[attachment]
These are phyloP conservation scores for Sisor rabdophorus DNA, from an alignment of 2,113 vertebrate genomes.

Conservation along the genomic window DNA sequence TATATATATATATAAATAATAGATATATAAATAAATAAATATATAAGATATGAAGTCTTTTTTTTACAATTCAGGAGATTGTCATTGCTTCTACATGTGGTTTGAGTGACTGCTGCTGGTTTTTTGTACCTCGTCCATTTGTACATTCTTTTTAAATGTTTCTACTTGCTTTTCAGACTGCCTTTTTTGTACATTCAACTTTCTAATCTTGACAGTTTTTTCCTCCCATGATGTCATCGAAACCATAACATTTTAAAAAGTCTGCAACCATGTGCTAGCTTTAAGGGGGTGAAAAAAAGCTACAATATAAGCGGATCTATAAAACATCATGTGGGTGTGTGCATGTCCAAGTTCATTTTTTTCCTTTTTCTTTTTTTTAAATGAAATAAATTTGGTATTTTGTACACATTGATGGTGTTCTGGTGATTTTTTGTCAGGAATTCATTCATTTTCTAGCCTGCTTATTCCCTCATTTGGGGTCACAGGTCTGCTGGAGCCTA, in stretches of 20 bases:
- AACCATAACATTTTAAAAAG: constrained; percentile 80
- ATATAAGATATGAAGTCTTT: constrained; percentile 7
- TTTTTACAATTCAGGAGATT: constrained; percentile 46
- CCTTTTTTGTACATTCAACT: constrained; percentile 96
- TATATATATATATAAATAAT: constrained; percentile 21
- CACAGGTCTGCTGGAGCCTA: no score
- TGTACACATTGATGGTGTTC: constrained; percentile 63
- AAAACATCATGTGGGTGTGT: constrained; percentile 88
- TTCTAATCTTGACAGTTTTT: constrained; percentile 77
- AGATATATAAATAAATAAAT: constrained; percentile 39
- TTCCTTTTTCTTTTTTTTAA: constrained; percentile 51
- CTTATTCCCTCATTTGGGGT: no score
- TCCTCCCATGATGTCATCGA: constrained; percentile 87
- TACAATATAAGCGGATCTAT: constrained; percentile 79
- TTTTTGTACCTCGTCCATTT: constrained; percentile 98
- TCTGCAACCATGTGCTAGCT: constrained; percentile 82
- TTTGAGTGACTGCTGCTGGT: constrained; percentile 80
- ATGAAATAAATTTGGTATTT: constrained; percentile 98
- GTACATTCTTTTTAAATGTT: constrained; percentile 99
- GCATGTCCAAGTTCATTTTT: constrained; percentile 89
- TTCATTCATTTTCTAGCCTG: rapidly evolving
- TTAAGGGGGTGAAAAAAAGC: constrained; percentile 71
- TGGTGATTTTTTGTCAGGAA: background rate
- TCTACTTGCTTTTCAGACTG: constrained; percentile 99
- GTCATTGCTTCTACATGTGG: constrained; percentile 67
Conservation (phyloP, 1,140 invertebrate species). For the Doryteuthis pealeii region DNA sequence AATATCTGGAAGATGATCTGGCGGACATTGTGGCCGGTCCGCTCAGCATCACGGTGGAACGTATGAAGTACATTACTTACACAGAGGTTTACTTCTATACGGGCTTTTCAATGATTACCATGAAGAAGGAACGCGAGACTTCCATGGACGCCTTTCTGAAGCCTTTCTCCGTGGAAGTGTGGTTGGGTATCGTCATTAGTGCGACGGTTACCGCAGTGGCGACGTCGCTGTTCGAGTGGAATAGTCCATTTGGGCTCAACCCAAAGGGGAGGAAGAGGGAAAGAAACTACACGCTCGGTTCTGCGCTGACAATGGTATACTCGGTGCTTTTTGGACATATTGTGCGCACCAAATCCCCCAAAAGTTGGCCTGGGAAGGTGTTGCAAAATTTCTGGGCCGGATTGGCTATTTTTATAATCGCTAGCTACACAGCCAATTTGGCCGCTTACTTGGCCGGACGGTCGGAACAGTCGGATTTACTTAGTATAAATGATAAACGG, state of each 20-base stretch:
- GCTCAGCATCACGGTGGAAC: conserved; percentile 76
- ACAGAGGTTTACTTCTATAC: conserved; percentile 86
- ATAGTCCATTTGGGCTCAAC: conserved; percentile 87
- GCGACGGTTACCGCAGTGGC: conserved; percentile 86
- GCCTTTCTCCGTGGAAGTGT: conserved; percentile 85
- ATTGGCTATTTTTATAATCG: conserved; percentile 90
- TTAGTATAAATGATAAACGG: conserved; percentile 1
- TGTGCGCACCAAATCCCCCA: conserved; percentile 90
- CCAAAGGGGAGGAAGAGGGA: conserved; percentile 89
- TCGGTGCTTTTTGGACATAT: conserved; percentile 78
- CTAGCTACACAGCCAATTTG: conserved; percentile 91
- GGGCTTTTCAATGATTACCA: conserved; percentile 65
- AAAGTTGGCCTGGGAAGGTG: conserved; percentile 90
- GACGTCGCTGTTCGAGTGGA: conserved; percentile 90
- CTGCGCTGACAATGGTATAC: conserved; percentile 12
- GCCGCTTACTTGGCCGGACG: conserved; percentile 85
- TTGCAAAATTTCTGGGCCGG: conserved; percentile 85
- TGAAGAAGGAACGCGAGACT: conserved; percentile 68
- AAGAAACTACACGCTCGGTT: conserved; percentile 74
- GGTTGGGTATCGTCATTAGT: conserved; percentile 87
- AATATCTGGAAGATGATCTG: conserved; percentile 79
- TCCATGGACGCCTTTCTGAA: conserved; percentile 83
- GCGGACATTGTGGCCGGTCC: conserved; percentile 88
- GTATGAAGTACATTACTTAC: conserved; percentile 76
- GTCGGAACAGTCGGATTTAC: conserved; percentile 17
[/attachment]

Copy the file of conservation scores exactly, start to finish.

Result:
These are phyloP conservation scores for Sisor rabdophorus DNA, from an alignment of 2,113 vertebrate genomes.

Conservation along the genomic window DNA sequence TATATATATATATAAATAATAGATATATAAATAAATAAATATATAAGATATGAAGTCTTTTTTTTACAATTCAGGAGATTGTCATTGCTTCTACATGTGGTTTGAGTGACTGCTGCTGGTTTTTTGTACCTCGTCCATTTGTACATTCTTTTTAAATGTTTCTACTTGCTTTTCAGACTGCCTTTTTTGTACATTCAACTTTCTAATCTTGACAGTTTTTTCCTCCCATGATGTCATCGAAACCATAACATTTTAAAAAGTCTGCAACCATGTGCTAGCTTTAAGGGGGTGAAAAAAAGCTACAATATAAGCGGATCTATAAAACATCATGTGGGTGTGTGCATGTCCAAGTTCATTTTTTTCCTTTTTCTTTTTTTTAAATGAAATAAATTTGGTATTTTGTACACATTGATGGTGTTCTGGTGATTTTTTGTCAGGAATTCATTCATTTTCTAGCCTGCTTATTCCCTCATTTGGGGTCACAGGTCTGCTGGAGCCTA, in stretches of 20 bases:
- AACCATAACATTTTAAAAAG: constrained; percentile 80
- ATATAAGATATGAAGTCTTT: constrained; percentile 7
- TTTTTACAATTCAGGAGATT: constrained; percentile 46
- CCTTTTTTGTACATTCAACT: constrained; percentile 96
- TATATATATATATAAATAAT: constrained; percentile 21
- CACAGGTCTGCTGGAGCCTA: no score
- TGTACACATTGATGGTGTTC: constrained; percentile 63
- AAAACATCATGTGGGTGTGT: constrained; percentile 88
- TTCTAATCTTGACAGTTTTT: constrained; percentile 77
- AGATATATAAATAAATAAAT: constrained; percentile 39
- TTCCTTTTTCTTTTTTTTAA: constrained; percentile 51
- CTTATTCCCTCATTTGGGGT: no score
- TCCTCCCATGATGTCATCGA: constrained; percentile 87
- TACAATATAAGCGGATCTAT: constrained; percentile 79
- TTTTTGTACCTCGTCCATTT: constrained; percentile 98
- TCTGCAACCATGTGCTAGCT: constrained; percentile 82
- TTTGAGTGACTGCTGCTGGT: constrained; percentile 80
- ATGAAATAAATTTGGTATTT: constrained; percentile 98
- GTACATTCTTTTTAAATGTT: constrained; percentile 99
- GCATGTCCAAGTTCATTTTT: constrained; percentile 89
- TTCATTCATTTTCTAGCCTG: rapidly evolving
- TTAAGGGGGTGAAAAAAAGC: constrained; percentile 71
- TGGTGATTTTTTGTCAGGAA: background rate
- TCTACTTGCTTTTCAGACTG: constrained; percentile 99
- GTCATTGCTTCTACATGTGG: constrained; percentile 67
Conservation (phyloP, 1,140 invertebrate species). For the Doryteuthis pealeii region DNA sequence AATATCTGGAAGATGATCTGGCGGACATTGTGGCCGGTCCGCTCAGCATCACGGTGGAACGTATGAAGTACATTACTTACACAGAGGTTTACTTCTATACGGGCTTTTCAATGATTACCATGAAGAAGGAACGCGAGACTTCCATGGACGCCTTTCTGAAGCCTTTCTCCGTGGAAGTGTGGTTGGGTATCGTCATTAGTGCGACGGTTACCGCAGTGGCGACGTCGCTGTTCGAGTGGAATAGTCCATTTGGGCTCAACCCAAAGGGGAGGAAGAGGGAAAGAAACTACACGCTCGGTTCTGCGCTGACAATGGTATACTCGGTGCTTTTTGGACATATTGTGCGCACCAAATCCCCCAAAAGTTGGCCTGGGAAGGTGTTGCAAAATTTCTGGGCCGGATTGGCTATTTTTATAATCGCTAGCTACACAGCCAATTTGGCCGCTTACTTGGCCGGACGGTCGGAACAGTCGGATTTACTTAGTATAAATGATAAACGG, state of each 20-base stretch:
- GCTCAGCATCACGGTGGAAC: conserved; percentile 76
- ACAGAGGTTTACTTCTATAC: conserved; percentile 86
- ATAGTCCATTTGGGCTCAAC: conserved; percentile 87
- GCGACGGTTACCGCAGTGGC: conserved; percentile 86
- GCCTTTCTCCGTGGAAGTGT: conserved; percentile 85
- ATTGGCTATTTTTATAATCG: conserved; percentile 90
- TTAGTATAAATGATAAACGG: conserved; percentile 1
- TGTGCGCACCAAATCCCCCA: conserved; percentile 90
- CCAAAGGGGAGGAAGAGGGA: conserved; percentile 89
- TCGGTGCTTTTTGGACATAT: conserved; percentile 78
- CTAGCTACACAGCCAATTTG: conserved; percentile 91
- GGGCTTTTCAATGATTACCA: conserved; percentile 65
- AAAGTTGGCCTGGGAAGGTG: conserved; percentile 90
- GACGTCGCTGTTCGAGTGGA: conserved; percentile 90
- CTGCGCTGACAATGGTATAC: conserved; percentile 12
- GCCGCTTACTTGGCCGGACG: conserved; percentile 85
- TTGCAAAATTTCTGGGCCGG: conserved; percentile 85
- TGAAGAAGGAACGCGAGACT: conserved; percentile 68
- AAGAAACTACACGCTCGGTT: conserved; percentile 74
- GGTTGGGTATCGTCATTAGT: conserved; percentile 87
- AATATCTGGAAGATGATCTG: conserved; percentile 79
- TCCATGGACGCCTTTCTGAA: conserved; percentile 83
- GCGGACATTGTGGCCGGTCC: conserved; percentile 88
- GTATGAAGTACATTACTTAC: conserved; percentile 76
- GTCGGAACAGTCGGATTTAC: conserved; percentile 17